In Salem, Massachusetts, you aren’t allowed in the cemetery after dark. I expect that the same is true in most places, but given that the small New England city has become famous around the world for truly morbid reasons, the law here seems more appropriate, almost campy. This is where the witches were killed.
It is because of this law that the Salem Night Tour begins in a parking lot. My partner Emma and I, along with a Bostonian couple, follow Dominic, our young guide, to an empty gravel lot and he apologizes. As a tourism industry worker in one of America's most horrific destinations, he must understand better than anyone else how much his guests are hoping for a chance to walk on some corpses.
He’s sorry about the law. We won’t be able to enter any graveyards and that’s why we are standing on this parking lot instead of in a field of headstones. In Salem, grave markers are made of slate, meaning that its corpse lots (the last place Salemites will ever park) are the thin kind that don’t weather in the acidic New England rain and remind you of Halloween decorations. We’ll have to look on from a distance but that doesn’t mean we won’t be treading on the dead.
Our tour begins on a parking lot because it was a graveyard. We stand six (ish) feet over the dead who were buried next to a now haunted Episcopal church, their headstones moved into the basement and to the opposite side, but their corpses still resting. The showmanship of Dominic's reveal is pretty deft - especially considering our guide is wearing only a red lifeguard’s hoody with the sleeves rolled up in one degree weather - but the very act of standing on unmarked graves produces horror all its own.
A grave consists of two essential parts: a body and a marker. When the two become separated into a headstone and an unseen subterranean corpse, an unsettling semiotic transformation occurs. Graves are in graveyards, but headstones can be moved in the name of progress or politics and the dead may lie anywhere you can dig a hole.
A grave is a security blanket. We bury a body, mark its place and tell ourselves that dead people are only where we want them to be. It’s how we build a barrier between ourselves and the most incomprehensible of all thoughts: that one day we will no longer exist. Out of an anxiety born from the unknown experience (or un-experience) of death, we let the dead keep their labels. In this place, a body with this name that did things from this time to that time, is laid to rest.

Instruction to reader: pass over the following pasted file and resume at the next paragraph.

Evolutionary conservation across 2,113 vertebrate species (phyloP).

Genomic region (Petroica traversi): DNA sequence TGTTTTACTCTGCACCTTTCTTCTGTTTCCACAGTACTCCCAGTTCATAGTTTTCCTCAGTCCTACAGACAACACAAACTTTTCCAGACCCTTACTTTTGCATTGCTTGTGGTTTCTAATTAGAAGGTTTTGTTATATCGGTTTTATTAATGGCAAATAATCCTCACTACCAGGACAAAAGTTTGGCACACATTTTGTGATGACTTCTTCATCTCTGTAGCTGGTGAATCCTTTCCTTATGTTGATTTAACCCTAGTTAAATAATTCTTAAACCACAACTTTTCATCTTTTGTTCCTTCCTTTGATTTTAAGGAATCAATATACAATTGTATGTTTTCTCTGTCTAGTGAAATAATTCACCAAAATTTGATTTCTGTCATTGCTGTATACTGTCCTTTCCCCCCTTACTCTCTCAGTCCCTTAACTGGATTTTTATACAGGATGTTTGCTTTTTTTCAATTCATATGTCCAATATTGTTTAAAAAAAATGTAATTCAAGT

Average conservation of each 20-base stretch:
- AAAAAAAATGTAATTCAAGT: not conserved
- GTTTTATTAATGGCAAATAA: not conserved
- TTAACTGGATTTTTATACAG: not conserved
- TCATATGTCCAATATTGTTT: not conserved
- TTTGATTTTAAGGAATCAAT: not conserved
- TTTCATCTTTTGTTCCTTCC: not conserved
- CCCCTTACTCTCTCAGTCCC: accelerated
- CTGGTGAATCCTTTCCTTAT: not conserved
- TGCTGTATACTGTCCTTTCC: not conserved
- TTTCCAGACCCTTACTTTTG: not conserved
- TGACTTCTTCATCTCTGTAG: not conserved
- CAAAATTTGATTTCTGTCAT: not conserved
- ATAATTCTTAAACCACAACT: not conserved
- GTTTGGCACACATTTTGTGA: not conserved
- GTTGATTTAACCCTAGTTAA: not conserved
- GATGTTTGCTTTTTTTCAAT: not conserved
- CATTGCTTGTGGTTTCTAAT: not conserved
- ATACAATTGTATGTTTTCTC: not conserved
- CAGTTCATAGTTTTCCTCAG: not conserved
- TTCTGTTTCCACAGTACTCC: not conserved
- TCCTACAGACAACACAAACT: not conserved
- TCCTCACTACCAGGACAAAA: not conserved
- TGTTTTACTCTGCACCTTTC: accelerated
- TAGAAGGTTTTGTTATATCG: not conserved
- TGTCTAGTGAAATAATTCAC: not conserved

All human comforts are contextual because with the absence of a reference point we can’t know anything. Alive, we claim death as our own, in death we are taken from the void by our survivors and made into a grave: a story that comforts everyone who will eventually join you.
Taking Back The Night
Because context is controlled by the living storytellers, a death can mean something, but that meaning can change. This is true of all kinds of loss and all kinds of stories. Without context, we are nothing, on nothing, in nothing.
The power of context is formidable, and Salem is an excellent example of how re-framing the story of death can become political, and high-mindedly human. Emma put it perfectly when we first decided that we would spend our Easter Sunday in Salem: “The witches are taking back the night.”
Twenty women were executed in Salem during what Dominic calls “the Witchcraft Hysteria.” Those 20 women were among the 200 tried by puritan New Englanders, a process that saw them crammed into a windowless building - known officially as the Witch Dungeon - with a cellar that would flood in the spring. The women were imprisoned in coffin cells, which are long wooden boxes with bars instead of casket lids. They were left standing and defecating into frigid spring flood water.
The horrors of the Salem witch trials are poignant because witches are imaginary. And yet, paradoxically, they aren’t. Though the women in the dungeon and hanging from the trees in the 1600’s were wrongly (and sometimes maliciously) accused of signing a deal with the devil, Salem goes a step further than claiming their innocence. The city has embraced the image of the witch so much as to say, “Look, even if you were a witch, you didn’t deserve to die. Witches rule, puritans drool.”
Without context, my visit with Emma to Salem won’t seem magical, but the things we experienced carried with them an air of the sublime. Three key details will help frame the story:
First, we went to Salem on Easter because its reputation as a place for witches lead us to believe Christian holidays wouldn’t equate to closed stores.
Second, Emma’s bag had been stolen on our arrival to Boston, containing (in addition to thousands of dollars worth of property) her phone. My phone was blocking my data roaming, so our information resources were limited.
Third, we had trouble finding a Boston microbrewery and were pretty disappointed that our weekend trip would not involve craft beer tasting, which is somewhat of a travel tradition for us.
We arrived in Salem via the commuter rail at 5PM and it was empty. Aside from the (maybe) 20 other people who trained-in with us and quickly dispersed, it was just us. The campy occult shops we’d researched online were closed, leaving us in the cold on Salem’s main drag with three hours to kill and only one visibly open door: one leading to a real-deal, sans irony witch depot.